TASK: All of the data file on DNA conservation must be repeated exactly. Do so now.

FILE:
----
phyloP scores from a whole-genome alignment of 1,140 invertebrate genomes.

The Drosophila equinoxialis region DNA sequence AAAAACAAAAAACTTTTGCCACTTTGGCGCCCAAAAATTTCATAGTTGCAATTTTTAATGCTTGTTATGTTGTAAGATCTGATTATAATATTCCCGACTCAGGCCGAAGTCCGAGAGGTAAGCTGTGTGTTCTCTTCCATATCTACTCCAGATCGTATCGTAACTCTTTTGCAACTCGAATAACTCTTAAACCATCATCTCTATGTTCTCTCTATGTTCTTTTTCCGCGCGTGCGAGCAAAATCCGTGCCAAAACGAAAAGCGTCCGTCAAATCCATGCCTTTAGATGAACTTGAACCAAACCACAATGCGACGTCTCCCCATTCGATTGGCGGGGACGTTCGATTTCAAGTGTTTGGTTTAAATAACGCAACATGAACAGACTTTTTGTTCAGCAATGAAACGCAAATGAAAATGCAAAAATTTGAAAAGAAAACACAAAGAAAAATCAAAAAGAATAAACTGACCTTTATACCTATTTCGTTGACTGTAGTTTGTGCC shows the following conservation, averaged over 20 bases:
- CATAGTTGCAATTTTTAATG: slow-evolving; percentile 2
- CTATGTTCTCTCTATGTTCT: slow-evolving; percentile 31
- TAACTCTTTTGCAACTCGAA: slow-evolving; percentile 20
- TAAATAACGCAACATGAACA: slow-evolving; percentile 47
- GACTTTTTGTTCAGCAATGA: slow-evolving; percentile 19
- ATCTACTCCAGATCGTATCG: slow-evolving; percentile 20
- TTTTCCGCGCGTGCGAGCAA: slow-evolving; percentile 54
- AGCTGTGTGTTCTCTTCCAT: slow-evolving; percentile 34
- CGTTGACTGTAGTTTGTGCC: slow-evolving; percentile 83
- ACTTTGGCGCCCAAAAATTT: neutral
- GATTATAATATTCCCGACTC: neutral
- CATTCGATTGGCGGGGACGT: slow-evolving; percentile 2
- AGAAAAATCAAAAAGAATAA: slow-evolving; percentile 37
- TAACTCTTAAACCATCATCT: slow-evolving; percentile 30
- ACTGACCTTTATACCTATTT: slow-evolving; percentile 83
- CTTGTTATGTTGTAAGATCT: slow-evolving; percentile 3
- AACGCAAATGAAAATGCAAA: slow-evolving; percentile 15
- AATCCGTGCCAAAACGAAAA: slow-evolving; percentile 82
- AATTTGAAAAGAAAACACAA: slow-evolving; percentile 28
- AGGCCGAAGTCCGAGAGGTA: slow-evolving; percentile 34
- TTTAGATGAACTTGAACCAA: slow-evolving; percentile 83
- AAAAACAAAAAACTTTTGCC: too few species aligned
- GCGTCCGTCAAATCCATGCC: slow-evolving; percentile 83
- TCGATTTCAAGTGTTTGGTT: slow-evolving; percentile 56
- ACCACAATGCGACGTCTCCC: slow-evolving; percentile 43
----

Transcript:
phyloP scores from a whole-genome alignment of 1,140 invertebrate genomes.

The Drosophila equinoxialis region DNA sequence AAAAACAAAAAACTTTTGCCACTTTGGCGCCCAAAAATTTCATAGTTGCAATTTTTAATGCTTGTTATGTTGTAAGATCTGATTATAATATTCCCGACTCAGGCCGAAGTCCGAGAGGTAAGCTGTGTGTTCTCTTCCATATCTACTCCAGATCGTATCGTAACTCTTTTGCAACTCGAATAACTCTTAAACCATCATCTCTATGTTCTCTCTATGTTCTTTTTCCGCGCGTGCGAGCAAAATCCGTGCCAAAACGAAAAGCGTCCGTCAAATCCATGCCTTTAGATGAACTTGAACCAAACCACAATGCGACGTCTCCCCATTCGATTGGCGGGGACGTTCGATTTCAAGTGTTTGGTTTAAATAACGCAACATGAACAGACTTTTTGTTCAGCAATGAAACGCAAATGAAAATGCAAAAATTTGAAAAGAAAACACAAAGAAAAATCAAAAAGAATAAACTGACCTTTATACCTATTTCGTTGACTGTAGTTTGTGCC shows the following conservation, averaged over 20 bases:
- CATAGTTGCAATTTTTAATG: slow-evolving; percentile 2
- CTATGTTCTCTCTATGTTCT: slow-evolving; percentile 31
- TAACTCTTTTGCAACTCGAA: slow-evolving; percentile 20
- TAAATAACGCAACATGAACA: slow-evolving; percentile 47
- GACTTTTTGTTCAGCAATGA: slow-evolving; percentile 19
- ATCTACTCCAGATCGTATCG: slow-evolving; percentile 20
- TTTTCCGCGCGTGCGAGCAA: slow-evolving; percentile 54
- AGCTGTGTGTTCTCTTCCAT: slow-evolving; percentile 34
- CGTTGACTGTAGTTTGTGCC: slow-evolving; percentile 83
- ACTTTGGCGCCCAAAAATTT: neutral
- GATTATAATATTCCCGACTC: neutral
- CATTCGATTGGCGGGGACGT: slow-evolving; percentile 2
- AGAAAAATCAAAAAGAATAA: slow-evolving; percentile 37
- TAACTCTTAAACCATCATCT: slow-evolving; percentile 30
- ACTGACCTTTATACCTATTT: slow-evolving; percentile 83
- CTTGTTATGTTGTAAGATCT: slow-evolving; percentile 3
- AACGCAAATGAAAATGCAAA: slow-evolving; percentile 15
- AATCCGTGCCAAAACGAAAA: slow-evolving; percentile 82
- AATTTGAAAAGAAAACACAA: slow-evolving; percentile 28
- AGGCCGAAGTCCGAGAGGTA: slow-evolving; percentile 34
- TTTAGATGAACTTGAACCAA: slow-evolving; percentile 83
- AAAAACAAAAAACTTTTGCC: too few species aligned
- GCGTCCGTCAAATCCATGCC: slow-evolving; percentile 83
- TCGATTTCAAGTGTTTGGTT: slow-evolving; percentile 56
- ACCACAATGCGACGTCTCCC: slow-evolving; percentile 43